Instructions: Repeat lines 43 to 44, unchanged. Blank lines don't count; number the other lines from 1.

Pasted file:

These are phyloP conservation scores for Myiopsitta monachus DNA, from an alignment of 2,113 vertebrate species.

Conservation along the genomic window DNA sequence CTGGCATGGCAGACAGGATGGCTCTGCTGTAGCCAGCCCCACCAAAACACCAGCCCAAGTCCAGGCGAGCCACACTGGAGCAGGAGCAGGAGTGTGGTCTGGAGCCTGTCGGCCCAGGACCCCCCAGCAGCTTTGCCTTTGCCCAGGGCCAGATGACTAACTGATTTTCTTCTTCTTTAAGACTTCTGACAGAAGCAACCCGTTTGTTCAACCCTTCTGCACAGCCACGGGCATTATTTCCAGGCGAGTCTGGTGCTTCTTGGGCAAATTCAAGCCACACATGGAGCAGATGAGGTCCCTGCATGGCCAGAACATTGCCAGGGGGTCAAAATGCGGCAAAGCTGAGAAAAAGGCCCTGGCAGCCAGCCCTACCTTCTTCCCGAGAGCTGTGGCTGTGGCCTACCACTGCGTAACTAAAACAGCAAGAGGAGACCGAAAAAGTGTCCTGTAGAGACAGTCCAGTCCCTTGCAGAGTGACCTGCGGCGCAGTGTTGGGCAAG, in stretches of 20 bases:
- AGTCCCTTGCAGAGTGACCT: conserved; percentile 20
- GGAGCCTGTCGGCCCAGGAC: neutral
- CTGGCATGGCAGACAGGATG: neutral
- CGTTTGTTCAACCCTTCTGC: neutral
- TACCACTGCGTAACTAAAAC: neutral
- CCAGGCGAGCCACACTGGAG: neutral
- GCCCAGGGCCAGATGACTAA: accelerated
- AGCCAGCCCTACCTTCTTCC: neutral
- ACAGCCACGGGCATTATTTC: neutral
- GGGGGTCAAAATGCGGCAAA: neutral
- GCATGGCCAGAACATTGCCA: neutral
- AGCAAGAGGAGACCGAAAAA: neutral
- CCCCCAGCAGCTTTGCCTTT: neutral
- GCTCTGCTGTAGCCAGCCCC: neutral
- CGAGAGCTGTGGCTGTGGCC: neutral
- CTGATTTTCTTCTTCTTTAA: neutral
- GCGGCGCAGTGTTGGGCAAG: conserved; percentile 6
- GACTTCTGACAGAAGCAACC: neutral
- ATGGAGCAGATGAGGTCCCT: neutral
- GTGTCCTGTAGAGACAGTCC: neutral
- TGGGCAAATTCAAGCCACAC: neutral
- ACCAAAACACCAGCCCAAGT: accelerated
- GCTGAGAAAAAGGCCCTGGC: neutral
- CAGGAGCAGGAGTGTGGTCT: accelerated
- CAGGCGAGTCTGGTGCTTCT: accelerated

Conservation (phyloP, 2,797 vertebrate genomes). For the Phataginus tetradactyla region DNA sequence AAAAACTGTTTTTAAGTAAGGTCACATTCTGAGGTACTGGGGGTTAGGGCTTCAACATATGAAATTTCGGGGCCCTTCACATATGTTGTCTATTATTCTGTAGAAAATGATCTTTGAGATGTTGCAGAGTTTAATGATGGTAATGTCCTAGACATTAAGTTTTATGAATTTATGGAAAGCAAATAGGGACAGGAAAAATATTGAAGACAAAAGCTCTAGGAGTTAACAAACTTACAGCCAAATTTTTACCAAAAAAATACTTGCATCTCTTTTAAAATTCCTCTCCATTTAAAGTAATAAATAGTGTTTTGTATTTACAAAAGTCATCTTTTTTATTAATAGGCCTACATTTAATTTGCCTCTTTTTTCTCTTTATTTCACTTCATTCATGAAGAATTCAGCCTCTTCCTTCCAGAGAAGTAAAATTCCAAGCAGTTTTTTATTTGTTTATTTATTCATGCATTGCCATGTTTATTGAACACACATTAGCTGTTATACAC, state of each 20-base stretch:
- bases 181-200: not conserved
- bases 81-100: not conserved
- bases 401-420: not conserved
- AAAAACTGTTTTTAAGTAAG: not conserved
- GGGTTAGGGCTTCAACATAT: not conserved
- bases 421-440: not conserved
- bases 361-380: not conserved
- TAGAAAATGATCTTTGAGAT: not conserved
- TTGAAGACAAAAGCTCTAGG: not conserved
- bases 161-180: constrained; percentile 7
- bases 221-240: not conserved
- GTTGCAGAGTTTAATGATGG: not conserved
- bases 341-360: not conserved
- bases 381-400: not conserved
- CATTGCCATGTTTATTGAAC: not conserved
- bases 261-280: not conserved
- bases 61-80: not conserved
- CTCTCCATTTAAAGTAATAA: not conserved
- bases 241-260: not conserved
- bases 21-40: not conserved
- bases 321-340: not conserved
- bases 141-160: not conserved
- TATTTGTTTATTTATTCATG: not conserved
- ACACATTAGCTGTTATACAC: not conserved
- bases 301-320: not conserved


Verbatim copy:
- CATTGCCATGTTTATTGAAC: not conserved
- bases 261-280: not conserved